The Classics Departmental Colloquium for 2022-23, “Negotiating Empire”, investigates the manifold ways in which individuals throughout history have negotiated the presence of the Roman Empire, in all its forms. A famous poet or philosopher’s explorations of the conceptual boundaries of empire are of no more significance to this project that the day-to-day interactions between a provincial and the long arm of the imperial administration. Likewise, claims to control the legacy of the Empire in modern society are no more important as instances of reception than the rejection of Rome’s inheritance.
The subtitle of the colloquium, “Reception/Resistance in Ancient and Modern Societies” offers two broad ways of dealing with the empire, which need not be mutually exclusive. Reception need not be a passive act, nor must resistance imply rejection alone; instead, it might also be used of a ‘confrontation’ with a concept or lived reality, whereby a receiving individual seeks to comprehend, master, or alter the object of confrontation. Every engagement adds nuance to the picture we have of the Empire and allows us to engage in a constant process of re-conceptualization. In particular, we hope to bring together ancient historians, cultural historians, and practitioners of reception studies to engage in productive interdisciplinary dialogue and cast new light on the way that Rome has been experienced and conceptualized throughout history. To achieve this, we have not only invited speakers with relevant research to the theme, but have also planned two collaborative sessions for the Yale Classics community, to draw on our distinct strengths in both social history and reception studies.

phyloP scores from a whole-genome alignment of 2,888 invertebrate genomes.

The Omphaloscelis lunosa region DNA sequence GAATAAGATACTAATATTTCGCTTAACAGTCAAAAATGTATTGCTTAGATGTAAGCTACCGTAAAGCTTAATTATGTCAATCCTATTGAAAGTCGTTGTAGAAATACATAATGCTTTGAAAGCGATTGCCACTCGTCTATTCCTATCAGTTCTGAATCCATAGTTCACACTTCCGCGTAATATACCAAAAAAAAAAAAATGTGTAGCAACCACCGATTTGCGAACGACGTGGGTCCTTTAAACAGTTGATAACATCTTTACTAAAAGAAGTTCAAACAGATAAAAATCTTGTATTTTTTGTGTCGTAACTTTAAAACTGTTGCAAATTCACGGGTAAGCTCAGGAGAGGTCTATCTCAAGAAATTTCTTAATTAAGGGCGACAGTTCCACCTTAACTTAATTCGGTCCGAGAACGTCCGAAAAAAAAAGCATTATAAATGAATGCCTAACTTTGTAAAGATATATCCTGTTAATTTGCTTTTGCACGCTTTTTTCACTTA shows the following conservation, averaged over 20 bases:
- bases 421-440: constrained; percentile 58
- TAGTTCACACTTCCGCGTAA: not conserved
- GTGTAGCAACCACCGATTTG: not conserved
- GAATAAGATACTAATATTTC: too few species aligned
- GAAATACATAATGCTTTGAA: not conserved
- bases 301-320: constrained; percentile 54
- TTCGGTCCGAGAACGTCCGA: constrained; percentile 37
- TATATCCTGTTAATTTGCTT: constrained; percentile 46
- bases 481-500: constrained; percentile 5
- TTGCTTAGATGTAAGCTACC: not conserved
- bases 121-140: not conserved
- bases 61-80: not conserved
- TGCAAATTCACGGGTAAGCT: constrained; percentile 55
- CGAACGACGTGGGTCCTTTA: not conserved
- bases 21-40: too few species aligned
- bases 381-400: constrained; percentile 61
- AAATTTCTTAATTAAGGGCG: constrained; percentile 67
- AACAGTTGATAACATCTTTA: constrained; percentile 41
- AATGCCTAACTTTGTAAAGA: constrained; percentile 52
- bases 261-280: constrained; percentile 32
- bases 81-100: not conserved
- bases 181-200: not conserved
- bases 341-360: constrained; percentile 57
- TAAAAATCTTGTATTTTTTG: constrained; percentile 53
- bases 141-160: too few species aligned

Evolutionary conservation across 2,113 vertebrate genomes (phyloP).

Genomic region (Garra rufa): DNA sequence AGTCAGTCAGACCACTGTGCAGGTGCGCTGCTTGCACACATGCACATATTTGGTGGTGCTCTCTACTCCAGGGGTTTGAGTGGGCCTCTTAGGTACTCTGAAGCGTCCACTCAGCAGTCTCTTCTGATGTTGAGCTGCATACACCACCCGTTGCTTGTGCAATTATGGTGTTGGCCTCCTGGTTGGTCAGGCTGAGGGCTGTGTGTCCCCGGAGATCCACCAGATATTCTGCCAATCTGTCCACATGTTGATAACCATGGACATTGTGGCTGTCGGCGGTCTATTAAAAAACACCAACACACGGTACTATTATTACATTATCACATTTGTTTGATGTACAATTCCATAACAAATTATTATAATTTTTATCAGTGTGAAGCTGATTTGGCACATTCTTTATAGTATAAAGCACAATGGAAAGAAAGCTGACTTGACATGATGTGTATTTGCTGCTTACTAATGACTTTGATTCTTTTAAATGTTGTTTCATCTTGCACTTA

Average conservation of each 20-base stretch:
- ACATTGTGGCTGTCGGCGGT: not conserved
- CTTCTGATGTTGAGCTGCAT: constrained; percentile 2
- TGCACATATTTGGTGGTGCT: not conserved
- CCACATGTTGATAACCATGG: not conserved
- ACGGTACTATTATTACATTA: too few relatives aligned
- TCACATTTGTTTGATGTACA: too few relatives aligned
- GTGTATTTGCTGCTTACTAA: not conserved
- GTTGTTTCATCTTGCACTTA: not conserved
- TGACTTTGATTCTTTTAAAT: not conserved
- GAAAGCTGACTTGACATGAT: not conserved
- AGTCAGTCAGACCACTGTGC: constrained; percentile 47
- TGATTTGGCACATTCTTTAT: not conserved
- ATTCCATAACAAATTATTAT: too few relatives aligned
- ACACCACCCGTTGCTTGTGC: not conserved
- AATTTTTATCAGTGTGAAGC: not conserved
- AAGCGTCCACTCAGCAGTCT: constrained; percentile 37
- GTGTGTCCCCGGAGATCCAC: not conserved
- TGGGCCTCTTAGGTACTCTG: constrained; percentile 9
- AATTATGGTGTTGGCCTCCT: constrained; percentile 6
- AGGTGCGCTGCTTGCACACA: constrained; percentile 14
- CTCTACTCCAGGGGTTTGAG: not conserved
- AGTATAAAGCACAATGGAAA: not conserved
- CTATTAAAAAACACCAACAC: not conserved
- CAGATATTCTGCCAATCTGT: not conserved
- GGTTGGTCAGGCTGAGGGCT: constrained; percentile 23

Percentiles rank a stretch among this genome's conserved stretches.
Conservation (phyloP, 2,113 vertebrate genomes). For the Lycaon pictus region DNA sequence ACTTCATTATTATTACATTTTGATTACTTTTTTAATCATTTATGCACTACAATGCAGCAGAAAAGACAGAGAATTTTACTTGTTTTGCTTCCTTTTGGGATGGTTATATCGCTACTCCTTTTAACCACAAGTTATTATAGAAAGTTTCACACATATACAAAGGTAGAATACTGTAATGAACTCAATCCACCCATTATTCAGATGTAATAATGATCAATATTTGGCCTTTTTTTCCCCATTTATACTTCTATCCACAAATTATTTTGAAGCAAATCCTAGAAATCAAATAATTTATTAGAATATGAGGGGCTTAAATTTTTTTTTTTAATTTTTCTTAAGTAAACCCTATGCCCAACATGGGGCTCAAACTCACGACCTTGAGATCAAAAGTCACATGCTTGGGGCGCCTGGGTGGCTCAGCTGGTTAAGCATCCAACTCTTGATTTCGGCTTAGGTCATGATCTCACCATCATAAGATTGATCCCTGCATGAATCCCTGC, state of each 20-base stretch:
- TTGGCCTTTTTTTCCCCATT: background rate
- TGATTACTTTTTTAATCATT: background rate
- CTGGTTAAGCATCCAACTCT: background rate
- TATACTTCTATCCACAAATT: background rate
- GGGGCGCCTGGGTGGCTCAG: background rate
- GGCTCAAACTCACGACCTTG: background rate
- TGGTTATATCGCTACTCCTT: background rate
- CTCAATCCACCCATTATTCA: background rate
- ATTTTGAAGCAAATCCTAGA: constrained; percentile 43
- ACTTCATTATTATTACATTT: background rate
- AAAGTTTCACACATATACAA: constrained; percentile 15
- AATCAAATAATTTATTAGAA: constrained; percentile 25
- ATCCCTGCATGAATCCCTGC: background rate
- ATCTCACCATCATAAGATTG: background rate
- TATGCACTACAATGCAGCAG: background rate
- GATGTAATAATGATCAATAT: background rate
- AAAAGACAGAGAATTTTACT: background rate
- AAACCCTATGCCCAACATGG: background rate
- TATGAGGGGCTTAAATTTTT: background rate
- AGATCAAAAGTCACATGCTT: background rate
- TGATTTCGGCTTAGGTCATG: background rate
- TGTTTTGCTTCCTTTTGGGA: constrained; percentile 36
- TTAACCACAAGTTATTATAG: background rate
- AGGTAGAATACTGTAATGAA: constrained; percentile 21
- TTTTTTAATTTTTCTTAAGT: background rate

The 2022-2023 colloquium was organized by Eleanor Martin and Thomas Munro.